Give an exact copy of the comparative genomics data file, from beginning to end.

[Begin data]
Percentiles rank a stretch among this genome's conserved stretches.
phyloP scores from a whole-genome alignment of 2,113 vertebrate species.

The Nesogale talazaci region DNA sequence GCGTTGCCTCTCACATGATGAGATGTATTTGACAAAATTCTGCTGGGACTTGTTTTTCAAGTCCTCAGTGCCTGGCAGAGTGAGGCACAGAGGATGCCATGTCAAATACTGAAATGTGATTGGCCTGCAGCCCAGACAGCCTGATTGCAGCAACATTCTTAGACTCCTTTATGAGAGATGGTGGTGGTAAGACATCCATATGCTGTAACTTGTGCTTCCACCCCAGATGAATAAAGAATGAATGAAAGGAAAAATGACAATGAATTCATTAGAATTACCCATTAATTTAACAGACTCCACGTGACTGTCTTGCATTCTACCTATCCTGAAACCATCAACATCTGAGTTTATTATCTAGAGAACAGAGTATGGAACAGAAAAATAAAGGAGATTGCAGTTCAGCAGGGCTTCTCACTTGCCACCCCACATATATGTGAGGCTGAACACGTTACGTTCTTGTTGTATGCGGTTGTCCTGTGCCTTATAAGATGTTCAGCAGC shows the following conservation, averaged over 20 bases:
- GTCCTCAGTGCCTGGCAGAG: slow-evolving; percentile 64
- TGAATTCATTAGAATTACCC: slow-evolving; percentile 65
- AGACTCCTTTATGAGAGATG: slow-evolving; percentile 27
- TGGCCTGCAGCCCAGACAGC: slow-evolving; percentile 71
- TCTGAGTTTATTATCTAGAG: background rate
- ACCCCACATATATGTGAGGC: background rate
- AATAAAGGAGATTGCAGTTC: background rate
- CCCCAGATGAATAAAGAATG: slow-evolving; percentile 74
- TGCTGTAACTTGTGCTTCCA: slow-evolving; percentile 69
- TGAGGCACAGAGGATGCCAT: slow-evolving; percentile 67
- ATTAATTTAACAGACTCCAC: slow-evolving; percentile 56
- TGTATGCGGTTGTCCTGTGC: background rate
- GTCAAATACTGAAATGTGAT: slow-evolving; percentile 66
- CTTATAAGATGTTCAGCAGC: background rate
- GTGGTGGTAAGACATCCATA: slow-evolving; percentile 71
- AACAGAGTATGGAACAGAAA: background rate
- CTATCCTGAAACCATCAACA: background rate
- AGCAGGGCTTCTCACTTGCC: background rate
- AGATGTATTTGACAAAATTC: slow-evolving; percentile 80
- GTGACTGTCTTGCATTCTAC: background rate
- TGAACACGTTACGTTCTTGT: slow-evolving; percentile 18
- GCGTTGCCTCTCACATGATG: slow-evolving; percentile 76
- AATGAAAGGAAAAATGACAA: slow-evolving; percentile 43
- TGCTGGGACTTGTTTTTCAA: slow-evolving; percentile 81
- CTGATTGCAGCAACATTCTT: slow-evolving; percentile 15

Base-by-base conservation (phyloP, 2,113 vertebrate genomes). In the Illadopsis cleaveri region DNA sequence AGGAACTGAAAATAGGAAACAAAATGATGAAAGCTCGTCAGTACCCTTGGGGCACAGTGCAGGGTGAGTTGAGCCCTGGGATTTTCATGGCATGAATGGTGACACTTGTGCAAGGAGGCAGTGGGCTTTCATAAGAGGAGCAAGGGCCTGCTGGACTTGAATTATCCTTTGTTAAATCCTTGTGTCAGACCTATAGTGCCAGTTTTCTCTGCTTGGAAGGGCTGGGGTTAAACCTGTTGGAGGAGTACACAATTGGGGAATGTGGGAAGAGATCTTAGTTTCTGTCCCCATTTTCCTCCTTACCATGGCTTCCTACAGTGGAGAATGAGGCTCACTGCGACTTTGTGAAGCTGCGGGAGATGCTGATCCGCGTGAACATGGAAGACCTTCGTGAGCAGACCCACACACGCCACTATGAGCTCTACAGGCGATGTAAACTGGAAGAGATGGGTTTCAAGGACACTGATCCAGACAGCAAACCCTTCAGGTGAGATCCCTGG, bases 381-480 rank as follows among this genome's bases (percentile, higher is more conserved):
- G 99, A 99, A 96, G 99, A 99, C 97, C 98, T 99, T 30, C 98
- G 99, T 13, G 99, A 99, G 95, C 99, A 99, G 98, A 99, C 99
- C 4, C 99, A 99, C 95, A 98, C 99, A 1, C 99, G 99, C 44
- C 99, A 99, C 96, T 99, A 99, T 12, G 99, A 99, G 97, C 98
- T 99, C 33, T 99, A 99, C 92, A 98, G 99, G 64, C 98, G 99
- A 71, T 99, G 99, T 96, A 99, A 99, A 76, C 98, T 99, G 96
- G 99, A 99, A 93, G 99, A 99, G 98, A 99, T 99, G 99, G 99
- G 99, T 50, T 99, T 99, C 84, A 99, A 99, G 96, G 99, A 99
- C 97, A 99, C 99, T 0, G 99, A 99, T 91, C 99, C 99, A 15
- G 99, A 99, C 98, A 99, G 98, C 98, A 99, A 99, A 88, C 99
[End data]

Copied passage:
Percentiles rank a stretch among this genome's conserved stretches.
phyloP scores from a whole-genome alignment of 2,113 vertebrate species.

The Nesogale talazaci region DNA sequence GCGTTGCCTCTCACATGATGAGATGTATTTGACAAAATTCTGCTGGGACTTGTTTTTCAAGTCCTCAGTGCCTGGCAGAGTGAGGCACAGAGGATGCCATGTCAAATACTGAAATGTGATTGGCCTGCAGCCCAGACAGCCTGATTGCAGCAACATTCTTAGACTCCTTTATGAGAGATGGTGGTGGTAAGACATCCATATGCTGTAACTTGTGCTTCCACCCCAGATGAATAAAGAATGAATGAAAGGAAAAATGACAATGAATTCATTAGAATTACCCATTAATTTAACAGACTCCACGTGACTGTCTTGCATTCTACCTATCCTGAAACCATCAACATCTGAGTTTATTATCTAGAGAACAGAGTATGGAACAGAAAAATAAAGGAGATTGCAGTTCAGCAGGGCTTCTCACTTGCCACCCCACATATATGTGAGGCTGAACACGTTACGTTCTTGTTGTATGCGGTTGTCCTGTGCCTTATAAGATGTTCAGCAGC shows the following conservation, averaged over 20 bases:
- GTCCTCAGTGCCTGGCAGAG: slow-evolving; percentile 64
- TGAATTCATTAGAATTACCC: slow-evolving; percentile 65
- AGACTCCTTTATGAGAGATG: slow-evolving; percentile 27
- TGGCCTGCAGCCCAGACAGC: slow-evolving; percentile 71
- TCTGAGTTTATTATCTAGAG: background rate
- ACCCCACATATATGTGAGGC: background rate
- AATAAAGGAGATTGCAGTTC: background rate
- CCCCAGATGAATAAAGAATG: slow-evolving; percentile 74
- TGCTGTAACTTGTGCTTCCA: slow-evolving; percentile 69
- TGAGGCACAGAGGATGCCAT: slow-evolving; percentile 67
- ATTAATTTAACAGACTCCAC: slow-evolving; percentile 56
- TGTATGCGGTTGTCCTGTGC: background rate
- GTCAAATACTGAAATGTGAT: slow-evolving; percentile 66
- CTTATAAGATGTTCAGCAGC: background rate
- GTGGTGGTAAGACATCCATA: slow-evolving; percentile 71
- AACAGAGTATGGAACAGAAA: background rate
- CTATCCTGAAACCATCAACA: background rate
- AGCAGGGCTTCTCACTTGCC: background rate
- AGATGTATTTGACAAAATTC: slow-evolving; percentile 80
- GTGACTGTCTTGCATTCTAC: background rate
- TGAACACGTTACGTTCTTGT: slow-evolving; percentile 18
- GCGTTGCCTCTCACATGATG: slow-evolving; percentile 76
- AATGAAAGGAAAAATGACAA: slow-evolving; percentile 43
- TGCTGGGACTTGTTTTTCAA: slow-evolving; percentile 81
- CTGATTGCAGCAACATTCTT: slow-evolving; percentile 15

Base-by-base conservation (phyloP, 2,113 vertebrate genomes). In the Illadopsis cleaveri region DNA sequence AGGAACTGAAAATAGGAAACAAAATGATGAAAGCTCGTCAGTACCCTTGGGGCACAGTGCAGGGTGAGTTGAGCCCTGGGATTTTCATGGCATGAATGGTGACACTTGTGCAAGGAGGCAGTGGGCTTTCATAAGAGGAGCAAGGGCCTGCTGGACTTGAATTATCCTTTGTTAAATCCTTGTGTCAGACCTATAGTGCCAGTTTTCTCTGCTTGGAAGGGCTGGGGTTAAACCTGTTGGAGGAGTACACAATTGGGGAATGTGGGAAGAGATCTTAGTTTCTGTCCCCATTTTCCTCCTTACCATGGCTTCCTACAGTGGAGAATGAGGCTCACTGCGACTTTGTGAAGCTGCGGGAGATGCTGATCCGCGTGAACATGGAAGACCTTCGTGAGCAGACCCACACACGCCACTATGAGCTCTACAGGCGATGTAAACTGGAAGAGATGGGTTTCAAGGACACTGATCCAGACAGCAAACCCTTCAGGTGAGATCCCTGG, bases 381-480 rank as follows among this genome's bases (percentile, higher is more conserved):
- G 99, A 99, A 96, G 99, A 99, C 97, C 98, T 99, T 30, C 98
- G 99, T 13, G 99, A 99, G 95, C 99, A 99, G 98, A 99, C 99
- C 4, C 99, A 99, C 95, A 98, C 99, A 1, C 99, G 99, C 44
- C 99, A 99, C 96, T 99, A 99, T 12, G 99, A 99, G 97, C 98
- T 99, C 33, T 99, A 99, C 92, A 98, G 99, G 64, C 98, G 99
- A 71, T 99, G 99, T 96, A 99, A 99, A 76, C 98, T 99, G 96
- G 99, A 99, A 93, G 99, A 99, G 98, A 99, T 99, G 99, G 99
- G 99, T 50, T 99, T 99, C 84, A 99, A 99, G 96, G 99, A 99
- C 97, A 99, C 99, T 0, G 99, A 99, T 91, C 99, C 99, A 15
- G 99, A 99, C 98, A 99, G 98, C 98, A 99, A 99, A 88, C 99